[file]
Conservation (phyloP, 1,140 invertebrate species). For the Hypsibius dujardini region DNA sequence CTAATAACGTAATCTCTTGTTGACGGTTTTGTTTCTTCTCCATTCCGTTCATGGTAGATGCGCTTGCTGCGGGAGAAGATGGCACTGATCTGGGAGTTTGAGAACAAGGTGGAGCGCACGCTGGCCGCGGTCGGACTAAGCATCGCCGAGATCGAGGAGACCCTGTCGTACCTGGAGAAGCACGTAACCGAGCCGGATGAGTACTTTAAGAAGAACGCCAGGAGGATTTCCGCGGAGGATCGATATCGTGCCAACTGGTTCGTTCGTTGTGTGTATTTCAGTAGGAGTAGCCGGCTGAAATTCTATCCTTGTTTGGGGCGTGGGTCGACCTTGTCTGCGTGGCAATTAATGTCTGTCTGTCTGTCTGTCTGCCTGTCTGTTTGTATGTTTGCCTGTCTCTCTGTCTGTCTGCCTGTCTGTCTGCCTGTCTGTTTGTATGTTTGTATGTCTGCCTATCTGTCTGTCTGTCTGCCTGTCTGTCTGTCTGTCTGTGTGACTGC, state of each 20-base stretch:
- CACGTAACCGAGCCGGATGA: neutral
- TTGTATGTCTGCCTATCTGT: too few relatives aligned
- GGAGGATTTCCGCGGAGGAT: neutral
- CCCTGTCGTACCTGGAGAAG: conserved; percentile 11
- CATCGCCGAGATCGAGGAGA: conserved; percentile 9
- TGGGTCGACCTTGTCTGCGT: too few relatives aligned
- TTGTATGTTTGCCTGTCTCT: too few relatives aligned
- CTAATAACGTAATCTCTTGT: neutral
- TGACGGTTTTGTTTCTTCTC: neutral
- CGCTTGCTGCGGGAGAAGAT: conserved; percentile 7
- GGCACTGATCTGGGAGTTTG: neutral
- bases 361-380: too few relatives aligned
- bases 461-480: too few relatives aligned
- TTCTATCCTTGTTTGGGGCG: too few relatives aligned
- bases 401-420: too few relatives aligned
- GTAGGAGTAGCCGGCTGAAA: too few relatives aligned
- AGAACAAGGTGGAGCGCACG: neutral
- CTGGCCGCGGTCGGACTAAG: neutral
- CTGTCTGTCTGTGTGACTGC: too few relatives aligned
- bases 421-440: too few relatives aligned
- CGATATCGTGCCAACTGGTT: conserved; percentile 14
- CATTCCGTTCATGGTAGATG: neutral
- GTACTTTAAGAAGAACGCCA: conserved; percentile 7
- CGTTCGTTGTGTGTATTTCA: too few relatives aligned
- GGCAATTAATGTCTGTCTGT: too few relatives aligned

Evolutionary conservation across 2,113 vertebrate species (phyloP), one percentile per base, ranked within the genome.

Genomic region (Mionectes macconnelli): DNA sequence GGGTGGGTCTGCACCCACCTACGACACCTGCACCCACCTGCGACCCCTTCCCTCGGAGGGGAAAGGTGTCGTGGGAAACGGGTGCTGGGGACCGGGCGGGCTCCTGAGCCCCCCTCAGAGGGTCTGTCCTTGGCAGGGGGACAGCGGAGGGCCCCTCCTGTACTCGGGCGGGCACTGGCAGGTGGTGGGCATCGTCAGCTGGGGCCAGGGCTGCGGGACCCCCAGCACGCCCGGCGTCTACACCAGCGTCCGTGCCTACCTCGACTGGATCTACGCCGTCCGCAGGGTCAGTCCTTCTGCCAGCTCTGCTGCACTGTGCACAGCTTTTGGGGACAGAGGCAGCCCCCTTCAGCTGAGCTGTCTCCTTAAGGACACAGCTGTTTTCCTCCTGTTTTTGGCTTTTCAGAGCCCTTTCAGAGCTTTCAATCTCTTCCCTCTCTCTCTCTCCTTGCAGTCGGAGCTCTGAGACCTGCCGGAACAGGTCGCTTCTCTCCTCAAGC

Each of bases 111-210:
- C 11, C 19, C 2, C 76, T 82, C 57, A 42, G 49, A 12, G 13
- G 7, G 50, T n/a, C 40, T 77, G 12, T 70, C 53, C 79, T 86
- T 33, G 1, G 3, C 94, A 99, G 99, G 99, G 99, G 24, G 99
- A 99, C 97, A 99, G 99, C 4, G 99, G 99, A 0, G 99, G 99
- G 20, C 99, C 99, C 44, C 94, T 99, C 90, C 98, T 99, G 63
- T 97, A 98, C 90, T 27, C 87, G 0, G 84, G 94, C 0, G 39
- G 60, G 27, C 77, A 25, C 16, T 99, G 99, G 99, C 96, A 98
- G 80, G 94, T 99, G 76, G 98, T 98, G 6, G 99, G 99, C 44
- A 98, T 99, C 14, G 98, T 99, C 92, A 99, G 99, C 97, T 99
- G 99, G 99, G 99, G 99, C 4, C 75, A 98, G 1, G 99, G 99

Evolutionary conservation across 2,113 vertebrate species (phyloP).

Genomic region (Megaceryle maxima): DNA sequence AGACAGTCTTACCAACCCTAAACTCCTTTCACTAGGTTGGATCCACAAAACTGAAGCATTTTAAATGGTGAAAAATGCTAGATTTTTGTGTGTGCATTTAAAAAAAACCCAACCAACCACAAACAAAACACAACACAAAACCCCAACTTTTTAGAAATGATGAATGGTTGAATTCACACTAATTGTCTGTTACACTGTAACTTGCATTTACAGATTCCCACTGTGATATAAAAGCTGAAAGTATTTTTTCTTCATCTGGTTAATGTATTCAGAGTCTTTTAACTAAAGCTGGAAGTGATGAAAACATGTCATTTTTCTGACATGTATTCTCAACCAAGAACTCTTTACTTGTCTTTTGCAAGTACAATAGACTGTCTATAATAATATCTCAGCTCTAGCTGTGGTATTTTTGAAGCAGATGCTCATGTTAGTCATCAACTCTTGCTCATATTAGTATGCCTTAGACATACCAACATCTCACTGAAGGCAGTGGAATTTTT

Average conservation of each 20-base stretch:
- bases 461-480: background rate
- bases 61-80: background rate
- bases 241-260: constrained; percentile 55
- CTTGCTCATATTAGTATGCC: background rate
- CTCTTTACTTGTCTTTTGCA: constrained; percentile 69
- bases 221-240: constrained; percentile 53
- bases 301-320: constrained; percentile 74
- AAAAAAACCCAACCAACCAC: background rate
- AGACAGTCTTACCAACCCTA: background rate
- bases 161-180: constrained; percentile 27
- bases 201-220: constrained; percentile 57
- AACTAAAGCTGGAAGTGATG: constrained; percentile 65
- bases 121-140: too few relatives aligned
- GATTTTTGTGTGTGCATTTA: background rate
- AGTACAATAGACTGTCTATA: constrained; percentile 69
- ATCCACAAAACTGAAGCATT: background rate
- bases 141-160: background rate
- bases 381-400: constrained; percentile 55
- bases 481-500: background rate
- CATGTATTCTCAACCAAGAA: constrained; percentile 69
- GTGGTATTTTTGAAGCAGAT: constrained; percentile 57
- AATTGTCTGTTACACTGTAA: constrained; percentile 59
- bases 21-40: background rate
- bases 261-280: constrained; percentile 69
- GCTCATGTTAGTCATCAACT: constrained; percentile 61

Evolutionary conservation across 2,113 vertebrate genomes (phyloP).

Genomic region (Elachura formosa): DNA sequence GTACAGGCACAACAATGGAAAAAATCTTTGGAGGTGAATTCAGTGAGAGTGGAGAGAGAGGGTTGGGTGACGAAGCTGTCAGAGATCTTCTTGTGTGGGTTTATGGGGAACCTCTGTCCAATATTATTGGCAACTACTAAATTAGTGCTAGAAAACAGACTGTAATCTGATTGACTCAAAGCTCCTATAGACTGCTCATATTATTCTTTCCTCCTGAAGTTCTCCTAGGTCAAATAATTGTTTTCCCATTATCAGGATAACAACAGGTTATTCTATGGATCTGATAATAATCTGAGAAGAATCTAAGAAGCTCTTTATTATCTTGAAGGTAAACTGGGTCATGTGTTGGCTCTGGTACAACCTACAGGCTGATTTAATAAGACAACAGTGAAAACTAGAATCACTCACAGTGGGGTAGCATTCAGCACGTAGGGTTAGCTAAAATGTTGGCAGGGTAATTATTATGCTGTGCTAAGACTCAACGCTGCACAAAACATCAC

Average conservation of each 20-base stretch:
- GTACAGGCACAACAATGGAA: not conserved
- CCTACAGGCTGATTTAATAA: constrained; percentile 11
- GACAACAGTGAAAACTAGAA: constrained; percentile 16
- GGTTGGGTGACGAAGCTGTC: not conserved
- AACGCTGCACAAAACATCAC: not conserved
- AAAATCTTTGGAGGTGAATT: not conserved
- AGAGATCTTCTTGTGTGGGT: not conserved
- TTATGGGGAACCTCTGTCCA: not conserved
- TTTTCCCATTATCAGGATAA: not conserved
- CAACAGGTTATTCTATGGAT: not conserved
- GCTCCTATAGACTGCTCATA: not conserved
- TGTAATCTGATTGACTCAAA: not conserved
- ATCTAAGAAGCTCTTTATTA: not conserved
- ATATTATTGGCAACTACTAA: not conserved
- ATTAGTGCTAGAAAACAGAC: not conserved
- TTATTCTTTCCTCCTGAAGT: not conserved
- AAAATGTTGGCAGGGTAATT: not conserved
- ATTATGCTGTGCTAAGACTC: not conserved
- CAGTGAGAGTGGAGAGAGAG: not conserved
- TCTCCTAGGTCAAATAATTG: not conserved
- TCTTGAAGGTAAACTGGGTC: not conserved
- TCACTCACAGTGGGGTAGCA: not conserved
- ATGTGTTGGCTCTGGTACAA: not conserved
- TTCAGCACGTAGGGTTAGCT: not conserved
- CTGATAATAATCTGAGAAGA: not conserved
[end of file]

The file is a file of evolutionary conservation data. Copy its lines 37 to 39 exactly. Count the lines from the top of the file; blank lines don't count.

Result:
- G 80, G 94, T 99, G 76, G 98, T 98, G 6, G 99, G 99, C 44
- A 98, T 99, C 14, G 98, T 99, C 92, A 99, G 99, C 97, T 99
- G 99, G 99, G 99, G 99, C 4, C 75, A 98, G 1, G 99, G 99